The next morning Fee wakes up in Mal's body and vice versa.

The concept was interesting but, as I said before, the story was just way too short. We didn't really get to feel anything for the couple as they invented creative ways to pleasure themselves as they waited for the pub to open and get some answers to their dilemma.

This story was equivalent to pimpin' my reading time for a quick fix. Slam, Bam, Thank you 'mam. I think I need to give Jewell's longer stories a try.

Grade: C
Format: ebook

Saturday, June 17, 2006

A Rose at Midnight by Jacqueline Navin

Magnus Eddington, the Earl of Rutherford, has recieved a death sentence from his doctors. With just about a year to live and little to show for his efforts at living he sets out to buy himself a wife that might provide him an heir.

After interviewing a few potential wives, Caroline Wembley applies for the position. Caroline is desperate for funds to help her mother and very ill brother. Her family was left destitute after her immoral father died. Besides the fact that Wembley (the father) was a pervert and a disgusting human being, he was also a baron which makes her a great candidate for the position of wife to an Earl.

Magnus is taken quite quickly with Caroline. He finds her quick wit as attractive as her other attributes which she has displayed in the only pretty gown she had.

I really loved this one. I could not give it a perfect score because the Earl had moments in which he was just a complete ass. The fact that he could not take time to give Caro a chance to explain why she needed money and Caro was also to blame since she just took everything he tolled out.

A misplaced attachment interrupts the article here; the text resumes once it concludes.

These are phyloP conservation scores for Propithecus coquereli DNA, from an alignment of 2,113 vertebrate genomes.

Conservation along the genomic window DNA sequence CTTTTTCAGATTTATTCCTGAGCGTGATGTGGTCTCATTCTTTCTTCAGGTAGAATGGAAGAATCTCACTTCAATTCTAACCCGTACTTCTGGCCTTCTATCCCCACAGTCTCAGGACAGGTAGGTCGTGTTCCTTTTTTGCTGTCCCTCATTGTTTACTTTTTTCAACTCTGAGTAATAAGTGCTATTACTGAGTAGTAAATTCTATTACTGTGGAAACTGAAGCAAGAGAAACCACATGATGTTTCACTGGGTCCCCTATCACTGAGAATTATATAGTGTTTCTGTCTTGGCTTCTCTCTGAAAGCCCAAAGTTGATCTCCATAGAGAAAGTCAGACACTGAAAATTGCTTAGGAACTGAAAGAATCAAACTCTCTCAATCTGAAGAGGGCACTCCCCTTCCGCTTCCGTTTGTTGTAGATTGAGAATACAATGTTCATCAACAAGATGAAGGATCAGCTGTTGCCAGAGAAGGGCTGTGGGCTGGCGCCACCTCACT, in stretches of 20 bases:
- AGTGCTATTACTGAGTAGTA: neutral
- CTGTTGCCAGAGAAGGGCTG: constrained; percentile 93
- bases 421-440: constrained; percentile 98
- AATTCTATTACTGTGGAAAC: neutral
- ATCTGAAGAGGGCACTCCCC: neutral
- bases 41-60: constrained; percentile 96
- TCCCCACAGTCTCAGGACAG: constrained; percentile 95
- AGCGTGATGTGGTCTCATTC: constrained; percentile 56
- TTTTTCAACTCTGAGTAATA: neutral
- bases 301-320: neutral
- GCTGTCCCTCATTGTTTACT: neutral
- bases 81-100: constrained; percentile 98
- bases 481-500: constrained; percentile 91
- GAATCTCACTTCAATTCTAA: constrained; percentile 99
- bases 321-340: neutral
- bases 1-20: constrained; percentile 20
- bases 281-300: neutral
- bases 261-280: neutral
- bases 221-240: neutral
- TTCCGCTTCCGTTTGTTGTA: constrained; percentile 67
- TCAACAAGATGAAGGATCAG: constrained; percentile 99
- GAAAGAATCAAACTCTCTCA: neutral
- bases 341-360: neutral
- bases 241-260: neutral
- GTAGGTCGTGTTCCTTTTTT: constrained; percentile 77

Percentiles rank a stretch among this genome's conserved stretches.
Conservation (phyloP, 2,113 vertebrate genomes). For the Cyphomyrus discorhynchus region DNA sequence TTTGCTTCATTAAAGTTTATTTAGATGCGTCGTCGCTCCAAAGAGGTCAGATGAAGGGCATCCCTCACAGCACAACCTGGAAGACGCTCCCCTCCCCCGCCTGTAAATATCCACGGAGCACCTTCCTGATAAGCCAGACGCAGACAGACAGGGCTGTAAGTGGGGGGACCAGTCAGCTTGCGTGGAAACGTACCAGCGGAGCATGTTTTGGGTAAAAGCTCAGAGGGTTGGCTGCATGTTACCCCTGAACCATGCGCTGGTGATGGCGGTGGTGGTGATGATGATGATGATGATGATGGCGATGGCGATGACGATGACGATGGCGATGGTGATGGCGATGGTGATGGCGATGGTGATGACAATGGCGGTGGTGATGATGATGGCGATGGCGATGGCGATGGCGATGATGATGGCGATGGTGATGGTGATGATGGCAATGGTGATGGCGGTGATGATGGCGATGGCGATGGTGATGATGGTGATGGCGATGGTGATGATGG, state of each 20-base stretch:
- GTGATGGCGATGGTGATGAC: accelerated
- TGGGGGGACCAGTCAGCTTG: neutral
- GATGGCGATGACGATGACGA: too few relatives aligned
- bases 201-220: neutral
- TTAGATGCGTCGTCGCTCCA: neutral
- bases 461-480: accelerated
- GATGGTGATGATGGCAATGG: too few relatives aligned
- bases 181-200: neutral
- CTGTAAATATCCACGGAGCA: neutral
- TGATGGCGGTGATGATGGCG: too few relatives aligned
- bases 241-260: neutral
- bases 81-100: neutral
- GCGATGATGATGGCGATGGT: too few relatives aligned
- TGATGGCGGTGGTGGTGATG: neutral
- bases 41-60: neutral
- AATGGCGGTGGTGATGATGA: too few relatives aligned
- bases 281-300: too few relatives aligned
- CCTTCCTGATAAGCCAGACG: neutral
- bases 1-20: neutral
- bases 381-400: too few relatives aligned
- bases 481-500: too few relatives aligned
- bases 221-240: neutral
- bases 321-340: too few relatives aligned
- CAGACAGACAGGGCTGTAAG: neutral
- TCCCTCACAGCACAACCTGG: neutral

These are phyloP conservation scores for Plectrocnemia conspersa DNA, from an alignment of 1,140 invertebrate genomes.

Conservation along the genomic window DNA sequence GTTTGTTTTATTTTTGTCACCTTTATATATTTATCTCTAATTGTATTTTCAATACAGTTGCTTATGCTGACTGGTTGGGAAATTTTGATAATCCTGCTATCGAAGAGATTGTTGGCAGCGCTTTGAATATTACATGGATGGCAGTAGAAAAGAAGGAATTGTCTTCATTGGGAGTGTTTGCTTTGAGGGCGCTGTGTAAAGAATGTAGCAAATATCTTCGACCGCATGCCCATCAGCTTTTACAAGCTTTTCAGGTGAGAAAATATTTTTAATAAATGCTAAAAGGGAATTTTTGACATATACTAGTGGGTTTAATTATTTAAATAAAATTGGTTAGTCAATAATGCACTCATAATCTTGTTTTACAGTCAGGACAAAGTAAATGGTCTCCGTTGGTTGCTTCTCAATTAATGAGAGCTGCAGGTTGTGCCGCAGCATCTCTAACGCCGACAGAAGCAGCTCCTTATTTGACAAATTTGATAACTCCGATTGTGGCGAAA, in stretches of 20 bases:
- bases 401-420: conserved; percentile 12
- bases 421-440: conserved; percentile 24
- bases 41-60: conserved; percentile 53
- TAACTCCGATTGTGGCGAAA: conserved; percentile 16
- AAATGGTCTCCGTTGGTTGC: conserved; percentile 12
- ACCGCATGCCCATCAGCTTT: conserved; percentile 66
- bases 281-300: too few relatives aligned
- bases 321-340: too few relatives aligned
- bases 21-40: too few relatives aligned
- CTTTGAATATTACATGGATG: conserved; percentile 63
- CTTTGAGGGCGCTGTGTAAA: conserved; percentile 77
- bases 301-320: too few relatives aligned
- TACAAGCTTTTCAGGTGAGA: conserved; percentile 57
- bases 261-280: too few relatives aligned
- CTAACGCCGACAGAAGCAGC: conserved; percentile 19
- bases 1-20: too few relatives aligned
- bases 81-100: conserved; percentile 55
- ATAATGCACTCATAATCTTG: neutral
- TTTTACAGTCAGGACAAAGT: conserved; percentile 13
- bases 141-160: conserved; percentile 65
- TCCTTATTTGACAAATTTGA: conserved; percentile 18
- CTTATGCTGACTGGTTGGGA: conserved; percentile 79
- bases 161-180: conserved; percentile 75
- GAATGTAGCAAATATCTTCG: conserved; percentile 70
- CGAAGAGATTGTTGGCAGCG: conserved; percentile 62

Yet the love story was sweet and unhurried.

The Magnus was flawed and desperate. He was so vulnerable in his illness and his emotions were so fraile after years of debauchery and idle pursuits. He never learned to trust, always shielding his heart from anyone that could get close enough to hurt him. His only refuge was his brother and there was betrayal there as well.

I'm a sucker for wounded heroes, both emotionally as well as physically and the Earl fit the bill.

Grade: A-

Wednesday, June 14, 2006

Dirty Blonde by Lisa Scottoline

I love Scottoline's courtroom suspense since it usually focuses on women as the main character.
In this book the main character is Cate Fante, who was recently appointed federal judge. She has been assigned to preside over a celebrity case where Mr Simone (a reknown producer) is accused of stealing the idea to his most recent hit from local lawyer who had pitched the idea to him.